Albert Bender: 'The Green Inferno' hits new low in racist films

A scene from The Green Inferno. Photo from Facebook

Albert Bender, a member of the Cherokee Nation, calls The Green Inferno a step back in time due to its portrayal of Native people:
How many otherwise well-meaning white people and others will believe that many Amazon peoples are not actually cannibal, especially those that are classified as "uncontacted." According to Brazilian government sources there are over 67 tribes in the Amazon that are listed as "uncontacted." This is a bit of a misimpression because many of the tribes considered "uncontacted" are in fact descended from Native peoples who retreated, centuries ago, into the fastness of the Amazon region in the face of the European invasion in the so-called "Age of Discovery."

Many of the Indigenous peoples living in the Amazon originally lived on the Atlantic Coast. Others of the "uncontacted" are descendants of the survivors of 20th century assaults by loggers and the rubber boom and have made a conscious decision to have no further contact. They are exercising their right to self-determination.

There is a lingering stereotyped impression some have of the Amazon peoples. When I mentioned recently to a white friend of long standing that I had been invited by an environmental land rights organization, to meet with the Indigenous peoples to write a story, his first comment was that I might end up with a "shrunken head." This type of film only reinforces such concepts.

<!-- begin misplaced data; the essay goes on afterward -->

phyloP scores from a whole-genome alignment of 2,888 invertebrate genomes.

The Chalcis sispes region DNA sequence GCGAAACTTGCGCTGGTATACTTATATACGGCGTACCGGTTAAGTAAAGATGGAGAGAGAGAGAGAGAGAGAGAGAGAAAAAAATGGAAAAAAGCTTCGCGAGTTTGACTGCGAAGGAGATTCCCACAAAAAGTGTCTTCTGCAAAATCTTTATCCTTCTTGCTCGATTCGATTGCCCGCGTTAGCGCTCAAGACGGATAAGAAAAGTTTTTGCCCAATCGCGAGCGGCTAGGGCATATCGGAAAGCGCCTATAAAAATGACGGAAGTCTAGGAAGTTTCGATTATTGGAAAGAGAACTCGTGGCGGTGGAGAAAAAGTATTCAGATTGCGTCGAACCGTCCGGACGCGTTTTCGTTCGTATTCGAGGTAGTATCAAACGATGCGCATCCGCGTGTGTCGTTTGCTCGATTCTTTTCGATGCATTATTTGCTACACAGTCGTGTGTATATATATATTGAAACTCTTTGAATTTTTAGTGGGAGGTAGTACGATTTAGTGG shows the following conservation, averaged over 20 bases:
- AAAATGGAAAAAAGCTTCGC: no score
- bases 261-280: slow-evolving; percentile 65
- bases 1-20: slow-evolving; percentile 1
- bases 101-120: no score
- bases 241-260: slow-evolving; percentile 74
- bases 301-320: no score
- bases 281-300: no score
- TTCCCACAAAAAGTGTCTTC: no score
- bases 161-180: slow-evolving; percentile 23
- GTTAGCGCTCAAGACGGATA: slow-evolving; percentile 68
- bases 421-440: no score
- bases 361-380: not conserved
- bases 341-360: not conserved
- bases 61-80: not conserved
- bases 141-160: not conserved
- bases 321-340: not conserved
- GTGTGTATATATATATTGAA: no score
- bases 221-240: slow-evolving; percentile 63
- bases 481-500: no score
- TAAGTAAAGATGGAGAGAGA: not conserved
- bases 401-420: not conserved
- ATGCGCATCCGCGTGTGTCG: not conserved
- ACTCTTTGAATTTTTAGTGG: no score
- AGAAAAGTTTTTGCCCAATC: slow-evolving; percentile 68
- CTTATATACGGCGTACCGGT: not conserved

Eli Roth wanted to make a horror film. The true horror that is ongoing is the hideous, abominable genocide that has been perpetrated against the Native people of Brazil, from the 16th through the 21st centuries.

Get the Story:
Albert Bender: "The Green Inferno" is new low in racist film making (People's World 11/23)

Related Stories
Ruth Hopkins: Film depicts every Native stereotype imaginable (10/26)
Tara Houska: Horror film treats Native peoples as relics of past (10/05)
Tara Houska: Another racist portrayal of Native people on film (8/24)

Join the Conversation